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Topic: any fans of the Bascom AVR ? (Read 7 times) previous topic - next topic

knuckles

just wondering if i should invest some time in this as the emulator looks good and its free too.
any comments welcome .
pros and cons .
thanx

dhenry

If it is a hobby, the weirder / more esoteric, the better. And BASCOM fits the bill there;

If you ever intend to make a living out of this, C is the only way.

simplex

#2
Dec 15, 2012, 08:36 am Last Edit: Dec 15, 2012, 07:24 pm by Coding Badly Reason: 1
BASCOM AVR is superior to Arduino IDE. Bascom is simpler and much more flexible. In fact, Bascom is the language used by the majority of hobbyists.

C is more for professionals.


simplex

#3
Dec 15, 2012, 09:38 am Last Edit: Dec 15, 2012, 09:43 am by simplex Reason: 1
Regarding Bascom, there can be a disadvantage. You can not perform "complicated" math on a single line.
You can not have something like:
a=b*(c+d)
Such an operation have to be decomposed in two lines (parts):
a=c+d
a=a*b
which looks somehow ugly and unfriendly.


bperrybap


BASCOM AVR is superior to Arduino IDE. Bascom is simpler and much more flexible. In fact, Bascom is the language used by the majority of hobbyists.

Pretty bold statements.
I think looking at google trends is a good indication about somethings popularity or relevance.
Here is BASCOM vs Arduino:
http://www.google.com/trends/explore#q=bascom%2C%20Arduino&cmpt=q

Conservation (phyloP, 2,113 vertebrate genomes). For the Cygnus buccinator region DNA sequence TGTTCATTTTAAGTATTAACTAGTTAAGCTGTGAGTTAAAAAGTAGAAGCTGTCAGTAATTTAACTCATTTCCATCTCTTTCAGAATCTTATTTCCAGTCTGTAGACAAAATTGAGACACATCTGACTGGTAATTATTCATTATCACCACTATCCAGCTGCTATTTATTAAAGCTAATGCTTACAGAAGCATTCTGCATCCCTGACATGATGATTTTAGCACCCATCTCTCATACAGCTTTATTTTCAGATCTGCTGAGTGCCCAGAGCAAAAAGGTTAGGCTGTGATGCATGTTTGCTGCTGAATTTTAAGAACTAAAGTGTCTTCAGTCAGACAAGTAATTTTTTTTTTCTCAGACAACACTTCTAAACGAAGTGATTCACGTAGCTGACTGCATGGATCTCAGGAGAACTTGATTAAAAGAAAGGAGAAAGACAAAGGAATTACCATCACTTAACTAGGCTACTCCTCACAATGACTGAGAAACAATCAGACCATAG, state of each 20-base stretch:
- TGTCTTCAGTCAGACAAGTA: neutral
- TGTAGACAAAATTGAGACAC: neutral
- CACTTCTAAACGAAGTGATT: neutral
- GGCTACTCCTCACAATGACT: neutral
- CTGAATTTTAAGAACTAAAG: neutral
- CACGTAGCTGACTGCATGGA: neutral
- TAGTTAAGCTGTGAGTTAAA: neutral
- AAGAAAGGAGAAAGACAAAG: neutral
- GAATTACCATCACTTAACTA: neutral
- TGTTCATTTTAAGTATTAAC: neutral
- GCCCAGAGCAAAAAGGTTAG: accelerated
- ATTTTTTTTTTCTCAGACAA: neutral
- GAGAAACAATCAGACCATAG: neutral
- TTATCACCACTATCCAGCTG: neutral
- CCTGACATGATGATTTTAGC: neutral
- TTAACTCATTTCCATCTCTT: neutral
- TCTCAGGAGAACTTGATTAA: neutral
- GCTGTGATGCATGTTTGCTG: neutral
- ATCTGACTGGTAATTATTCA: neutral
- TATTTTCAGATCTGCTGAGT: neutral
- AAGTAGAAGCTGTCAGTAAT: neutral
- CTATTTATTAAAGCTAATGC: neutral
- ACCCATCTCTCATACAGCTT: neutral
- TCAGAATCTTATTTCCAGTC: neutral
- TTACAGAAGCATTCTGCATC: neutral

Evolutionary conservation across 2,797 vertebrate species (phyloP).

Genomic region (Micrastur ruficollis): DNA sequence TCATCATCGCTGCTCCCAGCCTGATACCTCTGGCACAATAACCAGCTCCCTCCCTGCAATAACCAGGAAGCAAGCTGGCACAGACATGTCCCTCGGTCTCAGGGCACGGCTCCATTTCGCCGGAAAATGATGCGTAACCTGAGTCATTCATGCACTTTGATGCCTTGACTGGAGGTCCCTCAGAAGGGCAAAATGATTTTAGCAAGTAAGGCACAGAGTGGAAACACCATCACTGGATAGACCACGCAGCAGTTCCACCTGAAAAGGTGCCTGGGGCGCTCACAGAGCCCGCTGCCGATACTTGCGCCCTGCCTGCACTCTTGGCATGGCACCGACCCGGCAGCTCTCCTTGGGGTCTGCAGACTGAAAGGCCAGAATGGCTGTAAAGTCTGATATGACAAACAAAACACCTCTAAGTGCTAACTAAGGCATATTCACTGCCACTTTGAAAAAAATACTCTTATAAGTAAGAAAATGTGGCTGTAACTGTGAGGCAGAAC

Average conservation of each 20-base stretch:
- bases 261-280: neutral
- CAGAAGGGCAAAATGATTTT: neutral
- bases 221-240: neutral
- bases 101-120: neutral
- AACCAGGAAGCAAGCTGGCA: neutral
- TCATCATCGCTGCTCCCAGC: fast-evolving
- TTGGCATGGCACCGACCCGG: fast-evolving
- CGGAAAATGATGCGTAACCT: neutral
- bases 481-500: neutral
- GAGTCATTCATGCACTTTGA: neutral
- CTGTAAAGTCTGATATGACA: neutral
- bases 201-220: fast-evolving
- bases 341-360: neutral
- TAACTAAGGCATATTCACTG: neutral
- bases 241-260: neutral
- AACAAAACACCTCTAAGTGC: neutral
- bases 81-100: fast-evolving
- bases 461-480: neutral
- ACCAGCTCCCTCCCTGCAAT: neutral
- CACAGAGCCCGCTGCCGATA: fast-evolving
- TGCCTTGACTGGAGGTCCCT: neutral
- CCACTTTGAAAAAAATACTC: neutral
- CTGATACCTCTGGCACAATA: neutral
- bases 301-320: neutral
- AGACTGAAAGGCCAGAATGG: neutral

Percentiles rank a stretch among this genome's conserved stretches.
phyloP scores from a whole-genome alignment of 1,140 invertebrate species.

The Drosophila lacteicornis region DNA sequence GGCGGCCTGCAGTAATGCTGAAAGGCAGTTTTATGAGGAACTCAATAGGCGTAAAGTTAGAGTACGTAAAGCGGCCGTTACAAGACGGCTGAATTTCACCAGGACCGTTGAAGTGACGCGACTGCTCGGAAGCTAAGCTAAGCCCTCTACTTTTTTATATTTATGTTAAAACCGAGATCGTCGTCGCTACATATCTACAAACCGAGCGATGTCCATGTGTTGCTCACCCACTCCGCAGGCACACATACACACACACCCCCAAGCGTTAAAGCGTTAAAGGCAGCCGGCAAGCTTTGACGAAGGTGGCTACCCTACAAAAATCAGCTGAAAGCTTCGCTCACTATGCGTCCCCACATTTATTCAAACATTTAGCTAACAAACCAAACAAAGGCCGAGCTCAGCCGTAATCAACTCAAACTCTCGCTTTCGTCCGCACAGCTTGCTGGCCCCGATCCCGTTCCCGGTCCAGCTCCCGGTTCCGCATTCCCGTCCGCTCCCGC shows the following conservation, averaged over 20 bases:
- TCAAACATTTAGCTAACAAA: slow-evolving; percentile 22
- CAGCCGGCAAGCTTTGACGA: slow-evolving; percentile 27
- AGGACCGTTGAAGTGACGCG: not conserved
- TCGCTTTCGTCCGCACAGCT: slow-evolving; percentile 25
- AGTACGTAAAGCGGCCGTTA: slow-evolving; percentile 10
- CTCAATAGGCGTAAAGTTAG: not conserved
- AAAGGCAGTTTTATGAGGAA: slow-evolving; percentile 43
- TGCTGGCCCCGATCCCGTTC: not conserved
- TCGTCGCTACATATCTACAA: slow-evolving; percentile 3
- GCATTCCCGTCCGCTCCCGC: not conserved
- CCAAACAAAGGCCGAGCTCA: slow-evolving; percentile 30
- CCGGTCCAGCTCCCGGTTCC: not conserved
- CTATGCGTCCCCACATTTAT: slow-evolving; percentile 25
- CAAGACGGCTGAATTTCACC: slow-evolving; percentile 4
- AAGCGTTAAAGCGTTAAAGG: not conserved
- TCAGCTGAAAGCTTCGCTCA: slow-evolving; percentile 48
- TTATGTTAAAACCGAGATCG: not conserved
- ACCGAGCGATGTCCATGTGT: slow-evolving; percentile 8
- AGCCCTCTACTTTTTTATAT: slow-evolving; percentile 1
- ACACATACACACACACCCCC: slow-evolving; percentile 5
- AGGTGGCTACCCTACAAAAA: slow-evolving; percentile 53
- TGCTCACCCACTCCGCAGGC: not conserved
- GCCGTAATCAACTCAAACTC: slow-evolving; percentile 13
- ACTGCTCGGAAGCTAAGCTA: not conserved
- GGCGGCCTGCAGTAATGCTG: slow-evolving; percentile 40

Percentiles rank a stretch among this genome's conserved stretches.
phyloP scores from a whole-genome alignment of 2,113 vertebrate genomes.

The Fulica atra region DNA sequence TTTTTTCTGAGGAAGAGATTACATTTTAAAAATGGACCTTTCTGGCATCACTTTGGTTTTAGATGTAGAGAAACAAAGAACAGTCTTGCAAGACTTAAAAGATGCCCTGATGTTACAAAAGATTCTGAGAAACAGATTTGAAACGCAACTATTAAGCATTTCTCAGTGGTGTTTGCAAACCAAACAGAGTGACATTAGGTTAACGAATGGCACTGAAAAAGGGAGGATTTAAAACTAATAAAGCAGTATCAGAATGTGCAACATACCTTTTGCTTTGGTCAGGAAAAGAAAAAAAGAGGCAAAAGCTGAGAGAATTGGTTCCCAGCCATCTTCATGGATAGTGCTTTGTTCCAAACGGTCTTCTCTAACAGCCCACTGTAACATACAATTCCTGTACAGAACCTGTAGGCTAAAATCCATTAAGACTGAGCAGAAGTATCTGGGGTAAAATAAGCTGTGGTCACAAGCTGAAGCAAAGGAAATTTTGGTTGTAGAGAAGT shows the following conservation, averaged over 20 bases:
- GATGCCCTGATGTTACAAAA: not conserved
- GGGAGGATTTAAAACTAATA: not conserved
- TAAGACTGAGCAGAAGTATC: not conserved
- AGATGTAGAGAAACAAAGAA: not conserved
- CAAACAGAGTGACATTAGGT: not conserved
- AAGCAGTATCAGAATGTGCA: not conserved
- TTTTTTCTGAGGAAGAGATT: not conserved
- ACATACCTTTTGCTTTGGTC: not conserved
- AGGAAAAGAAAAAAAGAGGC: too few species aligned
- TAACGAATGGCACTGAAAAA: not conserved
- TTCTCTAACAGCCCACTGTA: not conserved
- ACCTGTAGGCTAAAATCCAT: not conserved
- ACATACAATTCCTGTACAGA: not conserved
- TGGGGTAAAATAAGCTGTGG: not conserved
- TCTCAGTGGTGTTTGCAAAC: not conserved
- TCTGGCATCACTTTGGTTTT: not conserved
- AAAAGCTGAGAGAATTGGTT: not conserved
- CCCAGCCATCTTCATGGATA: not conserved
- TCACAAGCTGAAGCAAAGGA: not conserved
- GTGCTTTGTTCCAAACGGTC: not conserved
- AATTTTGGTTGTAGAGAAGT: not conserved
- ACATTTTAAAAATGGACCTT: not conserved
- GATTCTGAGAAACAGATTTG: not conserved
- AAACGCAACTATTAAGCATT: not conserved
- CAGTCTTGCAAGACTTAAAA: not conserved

World wide Google searches for BASCOM (not just BASCOM AVR) is waining while searches for Arduino is
still climbing quite rapidly.
It is very interesting to see a few BASCOM hotspots: Iran, Poland, and Indonesia
The rest of the world seems more interested in Arduino.
And even in those hot spots, the only one that is still higher than Arduino is Iran
and even there, the search activity is declining almost to match Arduino searches.

While not exactly an indicator about what hobbyists are using for development in in their projects,
clearly there is WAY more interest in Arduino than BASCOM.

Also, my concern for BASCOM is that it isn't free and doesn't have have the infinite
extensibility of C/C++
It also looks like they charge for additional functionality.
From their web page:
Quote
It is designed to run on W95/W98/NT/W2000/XP and Vista

That can be an absolute deal killer for some people, including myself.
(I don't do Windows)

If the Arduino IDE starts to become limiting, one can convert over to Makefiles or use some other
IDE on top of Makefiles and leave the Arduino IDE behind.
Then things like source level debugging using gdb becomes much easier when not use the Arduino IDE.
If Arduino starts to feel cramped it too can be left behind.
If using Windows, Atmel has their GUI IDE AVR studio.
The nice thing about staying with C/C++ and the AVR gnu tool set, is that it easy
to swap out the upper level development tools for a new set of tools and
not have to change the underlying AVR source code or programming language.

--- bill

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